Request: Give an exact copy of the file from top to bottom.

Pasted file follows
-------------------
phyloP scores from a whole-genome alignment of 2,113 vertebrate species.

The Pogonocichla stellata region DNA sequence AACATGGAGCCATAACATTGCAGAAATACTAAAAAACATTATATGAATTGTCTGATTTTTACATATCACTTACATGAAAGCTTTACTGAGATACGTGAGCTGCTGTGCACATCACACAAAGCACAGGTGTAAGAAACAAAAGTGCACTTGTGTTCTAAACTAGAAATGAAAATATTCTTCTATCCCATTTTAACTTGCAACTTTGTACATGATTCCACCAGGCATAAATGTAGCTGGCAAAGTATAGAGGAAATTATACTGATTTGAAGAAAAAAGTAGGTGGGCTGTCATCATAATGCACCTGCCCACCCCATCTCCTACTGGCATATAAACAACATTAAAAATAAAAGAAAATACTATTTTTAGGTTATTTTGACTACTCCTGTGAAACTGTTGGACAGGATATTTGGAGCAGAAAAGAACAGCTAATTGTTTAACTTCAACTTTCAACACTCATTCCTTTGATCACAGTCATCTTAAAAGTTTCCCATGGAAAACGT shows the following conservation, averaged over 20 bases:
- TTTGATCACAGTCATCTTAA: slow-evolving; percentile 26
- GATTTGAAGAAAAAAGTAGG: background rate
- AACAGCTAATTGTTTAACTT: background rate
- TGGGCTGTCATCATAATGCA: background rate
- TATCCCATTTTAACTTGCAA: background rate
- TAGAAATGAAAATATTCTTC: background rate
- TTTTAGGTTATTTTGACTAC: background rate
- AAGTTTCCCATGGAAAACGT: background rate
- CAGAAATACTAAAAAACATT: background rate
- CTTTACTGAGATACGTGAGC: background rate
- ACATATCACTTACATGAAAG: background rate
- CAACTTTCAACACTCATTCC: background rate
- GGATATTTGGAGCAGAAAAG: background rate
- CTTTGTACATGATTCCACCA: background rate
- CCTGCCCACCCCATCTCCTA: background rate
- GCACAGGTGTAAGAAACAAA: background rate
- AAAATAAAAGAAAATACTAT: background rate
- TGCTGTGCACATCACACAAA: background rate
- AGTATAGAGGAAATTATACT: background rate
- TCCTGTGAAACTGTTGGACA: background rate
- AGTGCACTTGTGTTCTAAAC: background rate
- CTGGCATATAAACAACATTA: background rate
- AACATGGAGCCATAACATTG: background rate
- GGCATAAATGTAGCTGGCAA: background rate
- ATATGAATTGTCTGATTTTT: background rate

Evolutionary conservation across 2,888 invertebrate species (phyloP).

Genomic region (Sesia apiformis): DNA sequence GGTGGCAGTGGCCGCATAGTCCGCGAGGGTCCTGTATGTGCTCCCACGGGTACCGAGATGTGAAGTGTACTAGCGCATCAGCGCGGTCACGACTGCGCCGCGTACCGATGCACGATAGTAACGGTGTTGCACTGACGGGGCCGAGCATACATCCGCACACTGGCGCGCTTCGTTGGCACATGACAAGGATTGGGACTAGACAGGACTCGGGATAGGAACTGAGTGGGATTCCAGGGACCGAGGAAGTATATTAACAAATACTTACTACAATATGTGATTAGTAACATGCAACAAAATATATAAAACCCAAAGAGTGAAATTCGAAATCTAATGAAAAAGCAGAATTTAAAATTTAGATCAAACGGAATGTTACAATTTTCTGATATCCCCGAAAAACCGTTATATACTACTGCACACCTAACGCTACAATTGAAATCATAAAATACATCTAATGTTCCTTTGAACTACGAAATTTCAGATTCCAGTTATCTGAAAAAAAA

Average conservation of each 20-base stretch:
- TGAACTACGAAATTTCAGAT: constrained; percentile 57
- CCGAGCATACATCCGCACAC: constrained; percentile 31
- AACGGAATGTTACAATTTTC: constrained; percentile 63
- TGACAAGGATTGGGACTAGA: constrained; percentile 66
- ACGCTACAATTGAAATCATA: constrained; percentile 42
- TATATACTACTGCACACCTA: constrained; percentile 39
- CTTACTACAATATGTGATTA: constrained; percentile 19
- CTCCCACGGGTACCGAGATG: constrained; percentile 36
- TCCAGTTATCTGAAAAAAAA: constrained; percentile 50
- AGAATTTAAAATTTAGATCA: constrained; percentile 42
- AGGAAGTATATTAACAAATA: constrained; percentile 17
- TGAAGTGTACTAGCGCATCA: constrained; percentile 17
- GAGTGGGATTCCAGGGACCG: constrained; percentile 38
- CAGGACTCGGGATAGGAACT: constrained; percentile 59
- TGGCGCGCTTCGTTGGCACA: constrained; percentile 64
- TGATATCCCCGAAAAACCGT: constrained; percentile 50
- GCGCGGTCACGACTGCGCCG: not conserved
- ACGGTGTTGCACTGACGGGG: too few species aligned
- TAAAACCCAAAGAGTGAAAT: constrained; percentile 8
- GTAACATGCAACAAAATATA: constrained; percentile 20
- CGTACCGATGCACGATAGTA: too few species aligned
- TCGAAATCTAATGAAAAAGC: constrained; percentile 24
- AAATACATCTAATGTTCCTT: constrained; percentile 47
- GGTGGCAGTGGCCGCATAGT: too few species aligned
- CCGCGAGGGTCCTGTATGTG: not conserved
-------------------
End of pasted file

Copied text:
phyloP scores from a whole-genome alignment of 2,113 vertebrate species.

The Pogonocichla stellata region DNA sequence AACATGGAGCCATAACATTGCAGAAATACTAAAAAACATTATATGAATTGTCTGATTTTTACATATCACTTACATGAAAGCTTTACTGAGATACGTGAGCTGCTGTGCACATCACACAAAGCACAGGTGTAAGAAACAAAAGTGCACTTGTGTTCTAAACTAGAAATGAAAATATTCTTCTATCCCATTTTAACTTGCAACTTTGTACATGATTCCACCAGGCATAAATGTAGCTGGCAAAGTATAGAGGAAATTATACTGATTTGAAGAAAAAAGTAGGTGGGCTGTCATCATAATGCACCTGCCCACCCCATCTCCTACTGGCATATAAACAACATTAAAAATAAAAGAAAATACTATTTTTAGGTTATTTTGACTACTCCTGTGAAACTGTTGGACAGGATATTTGGAGCAGAAAAGAACAGCTAATTGTTTAACTTCAACTTTCAACACTCATTCCTTTGATCACAGTCATCTTAAAAGTTTCCCATGGAAAACGT shows the following conservation, averaged over 20 bases:
- TTTGATCACAGTCATCTTAA: slow-evolving; percentile 26
- GATTTGAAGAAAAAAGTAGG: background rate
- AACAGCTAATTGTTTAACTT: background rate
- TGGGCTGTCATCATAATGCA: background rate
- TATCCCATTTTAACTTGCAA: background rate
- TAGAAATGAAAATATTCTTC: background rate
- TTTTAGGTTATTTTGACTAC: background rate
- AAGTTTCCCATGGAAAACGT: background rate
- CAGAAATACTAAAAAACATT: background rate
- CTTTACTGAGATACGTGAGC: background rate
- ACATATCACTTACATGAAAG: background rate
- CAACTTTCAACACTCATTCC: background rate
- GGATATTTGGAGCAGAAAAG: background rate
- CTTTGTACATGATTCCACCA: background rate
- CCTGCCCACCCCATCTCCTA: background rate
- GCACAGGTGTAAGAAACAAA: background rate
- AAAATAAAAGAAAATACTAT: background rate
- TGCTGTGCACATCACACAAA: background rate
- AGTATAGAGGAAATTATACT: background rate
- TCCTGTGAAACTGTTGGACA: background rate
- AGTGCACTTGTGTTCTAAAC: background rate
- CTGGCATATAAACAACATTA: background rate
- AACATGGAGCCATAACATTG: background rate
- GGCATAAATGTAGCTGGCAA: background rate
- ATATGAATTGTCTGATTTTT: background rate

Evolutionary conservation across 2,888 invertebrate species (phyloP).

Genomic region (Sesia apiformis): DNA sequence GGTGGCAGTGGCCGCATAGTCCGCGAGGGTCCTGTATGTGCTCCCACGGGTACCGAGATGTGAAGTGTACTAGCGCATCAGCGCGGTCACGACTGCGCCGCGTACCGATGCACGATAGTAACGGTGTTGCACTGACGGGGCCGAGCATACATCCGCACACTGGCGCGCTTCGTTGGCACATGACAAGGATTGGGACTAGACAGGACTCGGGATAGGAACTGAGTGGGATTCCAGGGACCGAGGAAGTATATTAACAAATACTTACTACAATATGTGATTAGTAACATGCAACAAAATATATAAAACCCAAAGAGTGAAATTCGAAATCTAATGAAAAAGCAGAATTTAAAATTTAGATCAAACGGAATGTTACAATTTTCTGATATCCCCGAAAAACCGTTATATACTACTGCACACCTAACGCTACAATTGAAATCATAAAATACATCTAATGTTCCTTTGAACTACGAAATTTCAGATTCCAGTTATCTGAAAAAAAA

Average conservation of each 20-base stretch:
- TGAACTACGAAATTTCAGAT: constrained; percentile 57
- CCGAGCATACATCCGCACAC: constrained; percentile 31
- AACGGAATGTTACAATTTTC: constrained; percentile 63
- TGACAAGGATTGGGACTAGA: constrained; percentile 66
- ACGCTACAATTGAAATCATA: constrained; percentile 42
- TATATACTACTGCACACCTA: constrained; percentile 39
- CTTACTACAATATGTGATTA: constrained; percentile 19
- CTCCCACGGGTACCGAGATG: constrained; percentile 36
- TCCAGTTATCTGAAAAAAAA: constrained; percentile 50
- AGAATTTAAAATTTAGATCA: constrained; percentile 42
- AGGAAGTATATTAACAAATA: constrained; percentile 17
- TGAAGTGTACTAGCGCATCA: constrained; percentile 17
- GAGTGGGATTCCAGGGACCG: constrained; percentile 38
- CAGGACTCGGGATAGGAACT: constrained; percentile 59
- TGGCGCGCTTCGTTGGCACA: constrained; percentile 64
- TGATATCCCCGAAAAACCGT: constrained; percentile 50
- GCGCGGTCACGACTGCGCCG: not conserved
- ACGGTGTTGCACTGACGGGG: too few species aligned
- TAAAACCCAAAGAGTGAAAT: constrained; percentile 8
- GTAACATGCAACAAAATATA: constrained; percentile 20
- CGTACCGATGCACGATAGTA: too few species aligned
- TCGAAATCTAATGAAAAAGC: constrained; percentile 24
- AAATACATCTAATGTTCCTT: constrained; percentile 47
- GGTGGCAGTGGCCGCATAGT: too few species aligned
- CCGCGAGGGTCCTGTATGTG: not conserved